[TOMORROW]  PMP Alumni in Concert: Ariel Quartet

For the first time in Venice, the Perlman Music Program Suncoast (PMP/Suncoast) will present a performance on April 17 featuring The Ariel Quartet, esteemed alumni of The Perlman Music Program. Repertoire to be performed includes Franz Schubert’s Quartettsatz, Bela Bartok’s Quartet No. 1, and Johannes Brahms’ Quartet in A minor, Op. 51, No. 2. Performers include: Alexandra Kazovsky and Gershon Gerchikov, violins; Jan Grüning, viola; and Amit Even-Tov, cello. This is the final of a series of three concerts showcasing the next generation of world-class musicians in area concert halls. These are some of the most exciting young artists on the classical music scene.   

Perlman Music Program Suncoast

[SOON]  13-Year-Old Philanthropist Organizes Mini-Golf Tournament for Sea Turtles
Tee up for sea turtles during a special mini-golf tournament to benefit Mote's Sea Turtle Conservation and Research Program and Easter Seals Southwest Florida. 13-year-old philanthropist Lexi Mariash and her company Turtle Inc. are hosting their 2nd Annual Miniature Golf Tournament with a goal of raising $25,000 for the two local non-profits. The event presented by Gulf Coast Community Foundation and Positive Tracks will take place at Evie’s on the Green in Sarasota) on May 14. Tee times are 10am and noon.Cost is $25 per person or $100 per team of four. Entry includes golf, food, drinks and a goody bag. 

Turtle Inc.

[SCOOP]  Local Businesses Support Autism Awareness Month

A local Autism Awareness Campaign created by the Sarasota Manatee Association for Riding Therapy (SMART) is starting to pop up all around the community and is garnering support from local businesses as well as Sarasota Mayor Willie Charles Shaw.  The goal of SMART’s Autism Awareness Campaign and event is to help inspire the community to bring awareness about the needs of those with autism.  A pallet was recently painted by Tyler Lefebvre of Ringling College of Art & Design showcasing the SMART autism puzzle piece.  This artwork was displayed all over town this week including SRQ Media offices and City Hall and will be showcased the day of the event.



[SCOOP]  Free Swim Lessons for Children at the Sarasota YMCA

The Sarasota YMCA partnered with the YMCA of the USA to provide swim lessons to 100 children for free at the Evalyn Sadlier Jones and Frank G. Berlin Sr., branches. The grant provides children the opportunity to learn life-saving swimming skills. The Y is “America’s Swim Instructor” and the most accessible community resource to prevent drowning. Research shows that participation in formal swimming lessons can reduce the risk of drowning among children one to four years of age.  Last year, the Sarasota YMCA taught over 1,900 children swimming skills. For information on how to participate in the free lessons, please contact the Evalyn Sadlier Jones branch at 941-922-9622 or the Frank G. Berlin Sr., branch at 941-955-8194.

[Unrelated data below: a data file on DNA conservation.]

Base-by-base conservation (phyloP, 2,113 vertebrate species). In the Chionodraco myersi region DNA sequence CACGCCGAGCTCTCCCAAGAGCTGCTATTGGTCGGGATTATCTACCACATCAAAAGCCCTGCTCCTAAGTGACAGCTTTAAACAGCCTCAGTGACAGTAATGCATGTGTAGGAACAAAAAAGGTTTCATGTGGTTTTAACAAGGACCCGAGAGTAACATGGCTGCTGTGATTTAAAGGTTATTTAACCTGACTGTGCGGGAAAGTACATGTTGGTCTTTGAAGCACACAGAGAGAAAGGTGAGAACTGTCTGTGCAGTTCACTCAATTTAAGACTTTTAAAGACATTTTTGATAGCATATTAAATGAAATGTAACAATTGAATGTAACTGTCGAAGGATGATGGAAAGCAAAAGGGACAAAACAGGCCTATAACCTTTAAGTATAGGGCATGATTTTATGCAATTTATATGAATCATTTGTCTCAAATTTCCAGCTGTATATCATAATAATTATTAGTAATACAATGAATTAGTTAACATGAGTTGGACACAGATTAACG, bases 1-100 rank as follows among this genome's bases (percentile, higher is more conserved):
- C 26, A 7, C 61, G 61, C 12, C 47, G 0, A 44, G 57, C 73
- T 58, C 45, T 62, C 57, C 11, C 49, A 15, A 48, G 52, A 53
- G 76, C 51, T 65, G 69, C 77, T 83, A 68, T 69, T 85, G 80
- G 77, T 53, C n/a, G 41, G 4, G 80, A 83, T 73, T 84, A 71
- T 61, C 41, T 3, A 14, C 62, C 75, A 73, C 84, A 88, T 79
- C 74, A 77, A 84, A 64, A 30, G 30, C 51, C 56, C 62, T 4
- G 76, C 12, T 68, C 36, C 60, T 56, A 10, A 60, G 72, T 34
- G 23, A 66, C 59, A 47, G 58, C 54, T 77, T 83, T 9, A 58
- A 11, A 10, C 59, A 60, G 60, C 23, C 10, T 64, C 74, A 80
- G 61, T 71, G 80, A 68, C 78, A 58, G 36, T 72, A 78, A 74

Sarasota YMCA

[KUDOS]  FSU, SMH Internal Medicine Residency Program Receives Initial Accreditation Approval
The Florida State University College of Medicine and Sarasota Memorial Health Care System received the good news today that their Internal Medicine Residency Program was approved by the Accreditation Council for Graduate Medical Education (ACGME). The initial accreditation clears the way for SMH and FSU to begin reaching out to graduating medical students interested in enrolling in the program in the summer of 2017. The Sarasota program is the first residency program approved by ACGME between St. Petersburg and Fort Myers along Florida’s west coast. When it reaches full capacity in year three, the Sarasota program will enroll 39 residents and by 2020 begin producing 13 new internal medicine physicians each year. 

Sarasota Memorial Health Care System

SRQ Media Group

SRQ DAILY is produced by SRQ | The Magazine. Note: The views and opinions expressed in the Saturday Perspectives Edition and in the Letters department of SRQ DAILY are those of the author(s) and do not imply endorsement by SRQ Media. Senior Editor Jacob Ogles edits the Saturday Perspective Edition, Letters and Guest Contributor columns.In the CocoTele department, SRQ DAILY is providing excerpts from news releases as a public service. Reference to any specific product or entity does not constitute an endorsement or recommendation by SRQ DAILY. The views expressed by individuals are their own and their appearance in this section does not imply an endorsement of them or any entity they represent. For rates on SRQ DAILY banner advertising and sponsored content opportunities, please contact Ashley Ryan Cannon at 941-365-7702 x211 or via email